Any taxes that were withheld from your pay are treated for you as if he did pay them. Payroll withholdings and sales taxes are called "trust fund" taxes because as soon as a sale is made (sales tax) or a payroll check is due, the business is holding those taxes in trust for the government. If the business is a corporation and goes out of business, the IRS and the state will go after anybody who signed payroll checks. Any assets owned by your boss are eligible for the IRS and state to levy to force him to pay. You should hold onto all of your pay stubs. If you don't get a W-2, you will have to prepare Form 4852 based on that information and submit it with your tax return next year. If you do get a W-2 that reports the taxes withheld, then you just file that as though everything is okay. True story: A client's business (a corporation) had fallen behind in paying payroll taxes to the IRS. My boss (partner in CPA firm) spoke to her about filing and paying the current tax returns. He was trying to get her to understand how seriously the IRS takes payroll tax matters. CPA: Do you like your house? Client: Yes, Mr. Smith and I intend to retire there. CPA: Do you want to keep it? I hope this helps. Gary
by garyg7 - 2 hours ago
As long as your pay stubs reflect that taxes were withheld from your pay you have NOTHING to worry about. Verify the amounts against your W-2 when you receive it. If he failed to pay the taxes withheld over to the government and/or pay his payroll taxes, that's HIS problem, not yours. As long as you have evidence that the taxes were withheld from your pay you do NOT have a problem and do NOT need to take any action at this time. Just out of curiosity, how is it that you "know" that he didn't pay the taxes?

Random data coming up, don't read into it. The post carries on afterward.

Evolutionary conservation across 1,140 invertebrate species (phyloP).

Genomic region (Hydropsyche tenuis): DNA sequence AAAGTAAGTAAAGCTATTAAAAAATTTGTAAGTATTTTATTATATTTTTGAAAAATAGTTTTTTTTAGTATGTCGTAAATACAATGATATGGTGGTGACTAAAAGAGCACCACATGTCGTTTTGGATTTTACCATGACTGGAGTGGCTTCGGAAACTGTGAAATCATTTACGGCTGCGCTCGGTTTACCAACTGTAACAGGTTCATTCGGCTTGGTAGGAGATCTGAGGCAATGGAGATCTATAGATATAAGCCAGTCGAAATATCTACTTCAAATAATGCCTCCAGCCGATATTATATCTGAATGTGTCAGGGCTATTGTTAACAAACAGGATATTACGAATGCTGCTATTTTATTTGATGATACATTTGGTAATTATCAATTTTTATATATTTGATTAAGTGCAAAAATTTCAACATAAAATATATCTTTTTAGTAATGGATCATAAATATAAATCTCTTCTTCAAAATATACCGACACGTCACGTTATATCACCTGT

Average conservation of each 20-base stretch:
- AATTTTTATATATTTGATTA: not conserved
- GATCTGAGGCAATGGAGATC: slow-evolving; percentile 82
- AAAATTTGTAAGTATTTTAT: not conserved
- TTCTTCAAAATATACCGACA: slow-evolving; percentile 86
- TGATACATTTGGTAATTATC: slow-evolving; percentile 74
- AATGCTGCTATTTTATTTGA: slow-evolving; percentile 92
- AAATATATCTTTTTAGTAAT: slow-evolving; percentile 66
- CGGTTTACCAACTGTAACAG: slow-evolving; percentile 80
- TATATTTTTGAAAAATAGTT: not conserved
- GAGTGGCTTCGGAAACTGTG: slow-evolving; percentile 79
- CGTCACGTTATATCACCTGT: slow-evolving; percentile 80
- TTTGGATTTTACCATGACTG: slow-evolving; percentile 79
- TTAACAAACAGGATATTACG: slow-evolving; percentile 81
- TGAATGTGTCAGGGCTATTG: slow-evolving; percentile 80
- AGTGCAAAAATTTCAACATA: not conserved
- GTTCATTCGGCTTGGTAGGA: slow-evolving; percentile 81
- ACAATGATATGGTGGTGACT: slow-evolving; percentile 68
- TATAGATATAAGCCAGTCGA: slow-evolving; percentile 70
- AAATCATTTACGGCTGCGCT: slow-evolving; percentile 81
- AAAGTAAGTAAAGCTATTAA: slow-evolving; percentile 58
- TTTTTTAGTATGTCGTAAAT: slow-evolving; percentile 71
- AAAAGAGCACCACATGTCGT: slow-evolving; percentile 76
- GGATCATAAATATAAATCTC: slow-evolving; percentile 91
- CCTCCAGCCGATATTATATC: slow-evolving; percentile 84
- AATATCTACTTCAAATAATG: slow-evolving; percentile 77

by Bash Limpbutt's Oozing Cyst© - 2 hours ago
Contact social security and let them know, they'll make sure he gets it right. I had to do this several years back also. And it takes no time at all. Bad company by the way. Find another job, I surely did.
by Hey Jude - 2 hours ago
Contact your state dept. of revenue and the IRS. The unfortunate side of your issue is that you are still responsible for paying all of your taxes even though your employer with held them. You may be able to sue for the tax money with held plus court and legal fees,collecting is another problem. Due to computer technology,the IRS changed the reporting and tax paying requirements for all companies except those that have only a few employees and do not use computers. The last I know of,all employers have to report at the end of each pay period or within 1 or 2 weeks of it. In the past,employers could keep the taxes collected in interest bearing accounts until they had to be paid. Even if your employer files bankruptcy,taxes cannot be discharged.
by Ralph T - 2 hours ago
if he has failed to file and report your earnings, withheld taxes etc, this is embezzlement and he is in trouble if you know for a fact that this is happening you can report him to IRS, but be sure you have your facts in order(not hearsay)
by tro - 2 hours ago
Call your state dept of labor asap. And hang onto your pay stubs!
by Judy - 2 hours ago
SUE HIS *** IF YOU CAN PROVE IT OR TELL HIM TO GIVE YOU A RAISE BLACK MAIL HIS SORRY ***
by naruto - 2 hours ago
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